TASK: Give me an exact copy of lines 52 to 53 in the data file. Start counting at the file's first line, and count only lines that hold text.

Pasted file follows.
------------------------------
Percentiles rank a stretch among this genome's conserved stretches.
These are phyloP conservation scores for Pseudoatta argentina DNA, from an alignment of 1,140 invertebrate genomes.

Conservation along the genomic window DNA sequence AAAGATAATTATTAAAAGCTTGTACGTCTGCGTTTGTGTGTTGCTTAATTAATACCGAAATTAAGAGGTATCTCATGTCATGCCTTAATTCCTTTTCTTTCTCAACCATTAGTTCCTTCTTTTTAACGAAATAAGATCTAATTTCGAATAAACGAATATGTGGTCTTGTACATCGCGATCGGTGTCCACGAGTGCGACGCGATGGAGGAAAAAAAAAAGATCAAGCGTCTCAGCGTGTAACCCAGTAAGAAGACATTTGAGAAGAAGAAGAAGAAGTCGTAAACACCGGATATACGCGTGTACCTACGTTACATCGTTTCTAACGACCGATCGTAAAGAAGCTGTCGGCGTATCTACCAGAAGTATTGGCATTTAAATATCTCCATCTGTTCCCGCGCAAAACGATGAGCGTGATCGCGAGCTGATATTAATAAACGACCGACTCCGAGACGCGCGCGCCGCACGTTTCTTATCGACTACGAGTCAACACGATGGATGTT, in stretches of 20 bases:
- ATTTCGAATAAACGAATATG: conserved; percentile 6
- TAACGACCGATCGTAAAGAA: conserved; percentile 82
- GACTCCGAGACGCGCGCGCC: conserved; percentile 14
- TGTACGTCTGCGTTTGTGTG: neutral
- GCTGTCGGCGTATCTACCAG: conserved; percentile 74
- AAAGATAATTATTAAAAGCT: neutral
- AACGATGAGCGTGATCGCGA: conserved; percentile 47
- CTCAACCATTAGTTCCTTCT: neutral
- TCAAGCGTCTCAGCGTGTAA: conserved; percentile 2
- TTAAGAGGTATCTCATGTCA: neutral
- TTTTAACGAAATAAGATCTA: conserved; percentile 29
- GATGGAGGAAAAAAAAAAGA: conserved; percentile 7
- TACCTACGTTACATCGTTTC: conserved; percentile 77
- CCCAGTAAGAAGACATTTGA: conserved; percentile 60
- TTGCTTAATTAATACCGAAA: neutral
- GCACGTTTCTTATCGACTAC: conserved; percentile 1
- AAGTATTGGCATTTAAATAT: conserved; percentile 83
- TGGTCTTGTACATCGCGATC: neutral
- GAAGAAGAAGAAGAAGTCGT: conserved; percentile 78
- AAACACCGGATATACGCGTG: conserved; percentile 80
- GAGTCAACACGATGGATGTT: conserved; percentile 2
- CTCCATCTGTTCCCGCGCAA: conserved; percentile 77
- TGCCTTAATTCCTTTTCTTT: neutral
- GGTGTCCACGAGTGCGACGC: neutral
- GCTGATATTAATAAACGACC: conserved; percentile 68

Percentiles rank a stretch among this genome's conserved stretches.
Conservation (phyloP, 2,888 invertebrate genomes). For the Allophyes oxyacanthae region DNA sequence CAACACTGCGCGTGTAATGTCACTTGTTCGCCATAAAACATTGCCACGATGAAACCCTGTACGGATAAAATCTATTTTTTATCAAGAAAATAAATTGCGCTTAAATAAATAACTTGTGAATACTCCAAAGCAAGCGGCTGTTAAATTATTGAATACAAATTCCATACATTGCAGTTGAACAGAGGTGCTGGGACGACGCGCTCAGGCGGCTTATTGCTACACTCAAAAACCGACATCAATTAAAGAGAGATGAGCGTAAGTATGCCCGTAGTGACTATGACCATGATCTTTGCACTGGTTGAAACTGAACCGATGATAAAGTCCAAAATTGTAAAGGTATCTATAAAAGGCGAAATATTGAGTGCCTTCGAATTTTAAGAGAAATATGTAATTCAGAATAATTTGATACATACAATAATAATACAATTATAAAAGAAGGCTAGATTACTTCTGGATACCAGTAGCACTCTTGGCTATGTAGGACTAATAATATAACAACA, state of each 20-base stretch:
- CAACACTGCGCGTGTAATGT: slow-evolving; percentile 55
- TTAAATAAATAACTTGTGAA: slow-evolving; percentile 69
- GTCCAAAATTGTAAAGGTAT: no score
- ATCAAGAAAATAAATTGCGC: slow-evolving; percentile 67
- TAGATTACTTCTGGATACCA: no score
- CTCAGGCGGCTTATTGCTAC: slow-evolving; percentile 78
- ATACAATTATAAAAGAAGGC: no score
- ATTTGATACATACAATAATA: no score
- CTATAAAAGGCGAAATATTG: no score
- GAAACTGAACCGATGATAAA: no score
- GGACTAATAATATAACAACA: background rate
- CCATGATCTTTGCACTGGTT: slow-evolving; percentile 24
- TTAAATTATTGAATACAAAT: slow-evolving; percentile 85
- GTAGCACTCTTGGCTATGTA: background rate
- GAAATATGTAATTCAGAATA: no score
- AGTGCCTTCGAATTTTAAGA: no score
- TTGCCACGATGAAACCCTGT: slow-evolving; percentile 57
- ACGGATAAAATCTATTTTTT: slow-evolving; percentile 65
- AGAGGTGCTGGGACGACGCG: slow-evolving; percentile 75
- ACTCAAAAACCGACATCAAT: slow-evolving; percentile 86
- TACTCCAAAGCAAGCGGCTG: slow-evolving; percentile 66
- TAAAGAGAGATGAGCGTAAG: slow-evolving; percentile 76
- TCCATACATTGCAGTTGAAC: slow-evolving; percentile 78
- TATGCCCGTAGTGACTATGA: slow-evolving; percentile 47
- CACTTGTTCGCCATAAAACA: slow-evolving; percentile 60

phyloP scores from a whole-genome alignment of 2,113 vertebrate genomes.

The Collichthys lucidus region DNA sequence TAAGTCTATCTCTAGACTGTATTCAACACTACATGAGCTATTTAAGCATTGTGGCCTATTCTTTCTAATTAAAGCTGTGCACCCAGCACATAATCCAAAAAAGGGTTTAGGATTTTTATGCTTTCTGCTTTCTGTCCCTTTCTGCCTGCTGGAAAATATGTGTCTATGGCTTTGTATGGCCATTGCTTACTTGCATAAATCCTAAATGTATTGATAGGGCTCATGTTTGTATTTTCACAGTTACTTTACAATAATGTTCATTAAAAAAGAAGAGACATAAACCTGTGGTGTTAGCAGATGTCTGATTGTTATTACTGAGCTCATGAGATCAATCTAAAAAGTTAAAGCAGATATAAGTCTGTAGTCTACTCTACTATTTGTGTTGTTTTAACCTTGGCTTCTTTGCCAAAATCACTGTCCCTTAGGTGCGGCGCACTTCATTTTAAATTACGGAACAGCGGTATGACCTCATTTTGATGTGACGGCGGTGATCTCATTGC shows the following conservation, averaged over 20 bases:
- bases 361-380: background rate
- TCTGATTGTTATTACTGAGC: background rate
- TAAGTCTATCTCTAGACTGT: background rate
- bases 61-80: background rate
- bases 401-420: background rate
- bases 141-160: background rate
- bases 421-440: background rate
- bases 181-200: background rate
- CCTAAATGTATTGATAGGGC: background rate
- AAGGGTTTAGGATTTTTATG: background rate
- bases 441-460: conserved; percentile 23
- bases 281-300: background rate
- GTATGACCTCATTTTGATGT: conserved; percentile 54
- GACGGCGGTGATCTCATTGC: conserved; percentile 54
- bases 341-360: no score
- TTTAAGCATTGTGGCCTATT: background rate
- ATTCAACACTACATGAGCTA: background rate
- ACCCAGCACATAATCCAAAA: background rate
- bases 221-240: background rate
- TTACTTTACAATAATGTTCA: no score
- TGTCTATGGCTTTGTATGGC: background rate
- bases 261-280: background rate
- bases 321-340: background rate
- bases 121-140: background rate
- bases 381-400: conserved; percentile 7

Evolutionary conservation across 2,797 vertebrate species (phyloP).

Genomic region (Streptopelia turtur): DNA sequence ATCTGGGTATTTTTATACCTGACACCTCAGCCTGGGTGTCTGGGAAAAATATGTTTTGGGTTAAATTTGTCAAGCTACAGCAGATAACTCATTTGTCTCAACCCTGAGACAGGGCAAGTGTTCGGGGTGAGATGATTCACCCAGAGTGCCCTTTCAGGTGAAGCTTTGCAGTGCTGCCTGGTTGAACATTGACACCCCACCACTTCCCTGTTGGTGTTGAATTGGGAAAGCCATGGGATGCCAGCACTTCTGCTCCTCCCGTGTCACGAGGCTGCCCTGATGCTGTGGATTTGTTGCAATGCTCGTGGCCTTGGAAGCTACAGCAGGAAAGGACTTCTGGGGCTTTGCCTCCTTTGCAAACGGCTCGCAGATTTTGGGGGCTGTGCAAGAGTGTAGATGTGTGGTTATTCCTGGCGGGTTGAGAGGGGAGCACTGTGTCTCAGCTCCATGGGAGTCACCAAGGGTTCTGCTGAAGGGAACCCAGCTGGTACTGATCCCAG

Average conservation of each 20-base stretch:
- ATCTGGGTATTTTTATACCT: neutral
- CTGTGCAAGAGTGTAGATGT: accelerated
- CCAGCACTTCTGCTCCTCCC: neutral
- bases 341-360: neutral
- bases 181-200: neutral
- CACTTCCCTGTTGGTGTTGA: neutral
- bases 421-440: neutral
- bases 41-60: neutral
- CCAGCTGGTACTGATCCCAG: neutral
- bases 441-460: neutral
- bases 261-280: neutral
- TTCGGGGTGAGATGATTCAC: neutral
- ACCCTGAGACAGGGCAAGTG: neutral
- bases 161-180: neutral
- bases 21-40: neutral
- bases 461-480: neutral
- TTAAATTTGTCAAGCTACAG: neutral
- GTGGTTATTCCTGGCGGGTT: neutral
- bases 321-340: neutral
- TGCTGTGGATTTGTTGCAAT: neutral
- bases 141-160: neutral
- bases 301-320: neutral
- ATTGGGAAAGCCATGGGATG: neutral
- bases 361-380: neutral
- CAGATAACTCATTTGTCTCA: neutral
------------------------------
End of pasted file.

- TAAAGAGAGATGAGCGTAAG: slow-evolving; percentile 76
- TCCATACATTGCAGTTGAAC: slow-evolving; percentile 78